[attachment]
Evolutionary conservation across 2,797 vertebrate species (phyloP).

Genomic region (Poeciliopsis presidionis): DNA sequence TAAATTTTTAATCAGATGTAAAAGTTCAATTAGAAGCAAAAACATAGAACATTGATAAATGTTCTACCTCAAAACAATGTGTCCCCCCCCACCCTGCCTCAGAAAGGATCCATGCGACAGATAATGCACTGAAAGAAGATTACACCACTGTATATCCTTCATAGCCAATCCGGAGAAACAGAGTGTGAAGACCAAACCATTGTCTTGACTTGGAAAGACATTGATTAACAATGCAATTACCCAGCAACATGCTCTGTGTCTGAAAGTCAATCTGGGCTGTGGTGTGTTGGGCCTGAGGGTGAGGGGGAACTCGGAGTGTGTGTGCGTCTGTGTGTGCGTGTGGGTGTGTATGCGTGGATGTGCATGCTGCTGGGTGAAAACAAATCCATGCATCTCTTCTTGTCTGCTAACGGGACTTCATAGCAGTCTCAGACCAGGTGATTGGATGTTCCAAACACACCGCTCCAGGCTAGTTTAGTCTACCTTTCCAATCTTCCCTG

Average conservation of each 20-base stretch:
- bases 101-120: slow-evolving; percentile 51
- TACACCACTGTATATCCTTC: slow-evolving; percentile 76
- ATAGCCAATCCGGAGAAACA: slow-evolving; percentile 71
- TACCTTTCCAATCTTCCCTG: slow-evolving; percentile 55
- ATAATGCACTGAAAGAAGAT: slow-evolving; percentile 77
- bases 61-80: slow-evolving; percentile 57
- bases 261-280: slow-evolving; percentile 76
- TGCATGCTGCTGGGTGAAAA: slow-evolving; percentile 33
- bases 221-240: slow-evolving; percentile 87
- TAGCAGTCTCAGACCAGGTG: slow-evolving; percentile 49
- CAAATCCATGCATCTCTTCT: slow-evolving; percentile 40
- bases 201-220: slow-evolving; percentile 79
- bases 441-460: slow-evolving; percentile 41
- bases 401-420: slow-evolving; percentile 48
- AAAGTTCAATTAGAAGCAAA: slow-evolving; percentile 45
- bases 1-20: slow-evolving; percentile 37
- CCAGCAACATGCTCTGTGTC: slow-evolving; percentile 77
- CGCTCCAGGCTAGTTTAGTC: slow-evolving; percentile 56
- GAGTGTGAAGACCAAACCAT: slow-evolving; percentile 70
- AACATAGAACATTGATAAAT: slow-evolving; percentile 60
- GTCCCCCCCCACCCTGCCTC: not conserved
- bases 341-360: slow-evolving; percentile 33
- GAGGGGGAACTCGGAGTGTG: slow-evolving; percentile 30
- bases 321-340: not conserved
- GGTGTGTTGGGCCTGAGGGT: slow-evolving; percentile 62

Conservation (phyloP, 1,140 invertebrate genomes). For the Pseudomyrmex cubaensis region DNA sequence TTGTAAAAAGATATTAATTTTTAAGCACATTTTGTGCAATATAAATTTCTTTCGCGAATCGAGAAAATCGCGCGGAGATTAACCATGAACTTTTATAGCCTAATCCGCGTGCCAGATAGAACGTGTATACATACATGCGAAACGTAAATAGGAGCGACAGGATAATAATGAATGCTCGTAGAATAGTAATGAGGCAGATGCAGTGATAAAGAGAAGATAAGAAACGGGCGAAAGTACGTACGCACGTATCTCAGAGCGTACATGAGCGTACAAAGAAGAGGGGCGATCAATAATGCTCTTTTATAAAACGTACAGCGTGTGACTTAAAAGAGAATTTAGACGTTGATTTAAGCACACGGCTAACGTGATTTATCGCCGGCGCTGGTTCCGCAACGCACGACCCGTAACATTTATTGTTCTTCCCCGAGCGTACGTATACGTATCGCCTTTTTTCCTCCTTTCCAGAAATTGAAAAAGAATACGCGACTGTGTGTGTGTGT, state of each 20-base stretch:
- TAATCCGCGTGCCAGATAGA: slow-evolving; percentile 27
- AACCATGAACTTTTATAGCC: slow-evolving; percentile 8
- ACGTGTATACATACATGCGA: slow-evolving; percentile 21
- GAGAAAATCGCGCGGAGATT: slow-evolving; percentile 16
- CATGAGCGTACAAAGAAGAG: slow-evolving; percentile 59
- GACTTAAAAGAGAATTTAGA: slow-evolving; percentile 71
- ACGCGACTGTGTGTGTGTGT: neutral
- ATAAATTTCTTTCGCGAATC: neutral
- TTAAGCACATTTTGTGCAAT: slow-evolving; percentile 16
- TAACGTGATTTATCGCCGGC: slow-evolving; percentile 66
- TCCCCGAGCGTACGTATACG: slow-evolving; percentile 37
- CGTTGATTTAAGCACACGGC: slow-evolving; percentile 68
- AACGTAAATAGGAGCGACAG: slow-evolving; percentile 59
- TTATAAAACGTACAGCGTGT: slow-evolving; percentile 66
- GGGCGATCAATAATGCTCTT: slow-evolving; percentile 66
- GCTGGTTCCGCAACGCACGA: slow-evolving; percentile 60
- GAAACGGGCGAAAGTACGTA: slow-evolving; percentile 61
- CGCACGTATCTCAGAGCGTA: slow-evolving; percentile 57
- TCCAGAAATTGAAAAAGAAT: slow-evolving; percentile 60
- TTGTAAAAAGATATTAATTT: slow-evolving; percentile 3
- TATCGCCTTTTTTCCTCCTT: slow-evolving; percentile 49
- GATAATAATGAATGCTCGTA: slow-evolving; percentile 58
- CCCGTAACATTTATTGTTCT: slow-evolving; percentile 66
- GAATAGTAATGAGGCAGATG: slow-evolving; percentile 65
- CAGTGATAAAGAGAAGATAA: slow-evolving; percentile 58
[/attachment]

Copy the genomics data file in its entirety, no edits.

Evolutionary conservation across 2,797 vertebrate species (phyloP).

Genomic region (Poeciliopsis presidionis): DNA sequence TAAATTTTTAATCAGATGTAAAAGTTCAATTAGAAGCAAAAACATAGAACATTGATAAATGTTCTACCTCAAAACAATGTGTCCCCCCCCACCCTGCCTCAGAAAGGATCCATGCGACAGATAATGCACTGAAAGAAGATTACACCACTGTATATCCTTCATAGCCAATCCGGAGAAACAGAGTGTGAAGACCAAACCATTGTCTTGACTTGGAAAGACATTGATTAACAATGCAATTACCCAGCAACATGCTCTGTGTCTGAAAGTCAATCTGGGCTGTGGTGTGTTGGGCCTGAGGGTGAGGGGGAACTCGGAGTGTGTGTGCGTCTGTGTGTGCGTGTGGGTGTGTATGCGTGGATGTGCATGCTGCTGGGTGAAAACAAATCCATGCATCTCTTCTTGTCTGCTAACGGGACTTCATAGCAGTCTCAGACCAGGTGATTGGATGTTCCAAACACACCGCTCCAGGCTAGTTTAGTCTACCTTTCCAATCTTCCCTG

Average conservation of each 20-base stretch:
- bases 101-120: slow-evolving; percentile 51
- TACACCACTGTATATCCTTC: slow-evolving; percentile 76
- ATAGCCAATCCGGAGAAACA: slow-evolving; percentile 71
- TACCTTTCCAATCTTCCCTG: slow-evolving; percentile 55
- ATAATGCACTGAAAGAAGAT: slow-evolving; percentile 77
- bases 61-80: slow-evolving; percentile 57
- bases 261-280: slow-evolving; percentile 76
- TGCATGCTGCTGGGTGAAAA: slow-evolving; percentile 33
- bases 221-240: slow-evolving; percentile 87
- TAGCAGTCTCAGACCAGGTG: slow-evolving; percentile 49
- CAAATCCATGCATCTCTTCT: slow-evolving; percentile 40
- bases 201-220: slow-evolving; percentile 79
- bases 441-460: slow-evolving; percentile 41
- bases 401-420: slow-evolving; percentile 48
- AAAGTTCAATTAGAAGCAAA: slow-evolving; percentile 45
- bases 1-20: slow-evolving; percentile 37
- CCAGCAACATGCTCTGTGTC: slow-evolving; percentile 77
- CGCTCCAGGCTAGTTTAGTC: slow-evolving; percentile 56
- GAGTGTGAAGACCAAACCAT: slow-evolving; percentile 70
- AACATAGAACATTGATAAAT: slow-evolving; percentile 60
- GTCCCCCCCCACCCTGCCTC: not conserved
- bases 341-360: slow-evolving; percentile 33
- GAGGGGGAACTCGGAGTGTG: slow-evolving; percentile 30
- bases 321-340: not conserved
- GGTGTGTTGGGCCTGAGGGT: slow-evolving; percentile 62

Conservation (phyloP, 1,140 invertebrate genomes). For the Pseudomyrmex cubaensis region DNA sequence TTGTAAAAAGATATTAATTTTTAAGCACATTTTGTGCAATATAAATTTCTTTCGCGAATCGAGAAAATCGCGCGGAGATTAACCATGAACTTTTATAGCCTAATCCGCGTGCCAGATAGAACGTGTATACATACATGCGAAACGTAAATAGGAGCGACAGGATAATAATGAATGCTCGTAGAATAGTAATGAGGCAGATGCAGTGATAAAGAGAAGATAAGAAACGGGCGAAAGTACGTACGCACGTATCTCAGAGCGTACATGAGCGTACAAAGAAGAGGGGCGATCAATAATGCTCTTTTATAAAACGTACAGCGTGTGACTTAAAAGAGAATTTAGACGTTGATTTAAGCACACGGCTAACGTGATTTATCGCCGGCGCTGGTTCCGCAACGCACGACCCGTAACATTTATTGTTCTTCCCCGAGCGTACGTATACGTATCGCCTTTTTTCCTCCTTTCCAGAAATTGAAAAAGAATACGCGACTGTGTGTGTGTGT, state of each 20-base stretch:
- TAATCCGCGTGCCAGATAGA: slow-evolving; percentile 27
- AACCATGAACTTTTATAGCC: slow-evolving; percentile 8
- ACGTGTATACATACATGCGA: slow-evolving; percentile 21
- GAGAAAATCGCGCGGAGATT: slow-evolving; percentile 16
- CATGAGCGTACAAAGAAGAG: slow-evolving; percentile 59
- GACTTAAAAGAGAATTTAGA: slow-evolving; percentile 71
- ACGCGACTGTGTGTGTGTGT: neutral
- ATAAATTTCTTTCGCGAATC: neutral
- TTAAGCACATTTTGTGCAAT: slow-evolving; percentile 16
- TAACGTGATTTATCGCCGGC: slow-evolving; percentile 66
- TCCCCGAGCGTACGTATACG: slow-evolving; percentile 37
- CGTTGATTTAAGCACACGGC: slow-evolving; percentile 68
- AACGTAAATAGGAGCGACAG: slow-evolving; percentile 59
- TTATAAAACGTACAGCGTGT: slow-evolving; percentile 66
- GGGCGATCAATAATGCTCTT: slow-evolving; percentile 66
- GCTGGTTCCGCAACGCACGA: slow-evolving; percentile 60
- GAAACGGGCGAAAGTACGTA: slow-evolving; percentile 61
- CGCACGTATCTCAGAGCGTA: slow-evolving; percentile 57
- TCCAGAAATTGAAAAAGAAT: slow-evolving; percentile 60
- TTGTAAAAAGATATTAATTT: slow-evolving; percentile 3
- TATCGCCTTTTTTCCTCCTT: slow-evolving; percentile 49
- GATAATAATGAATGCTCGTA: slow-evolving; percentile 58
- CCCGTAACATTTATTGTTCT: slow-evolving; percentile 66
- GAATAGTAATGAGGCAGATG: slow-evolving; percentile 65
- CAGTGATAAAGAGAAGATAA: slow-evolving; percentile 58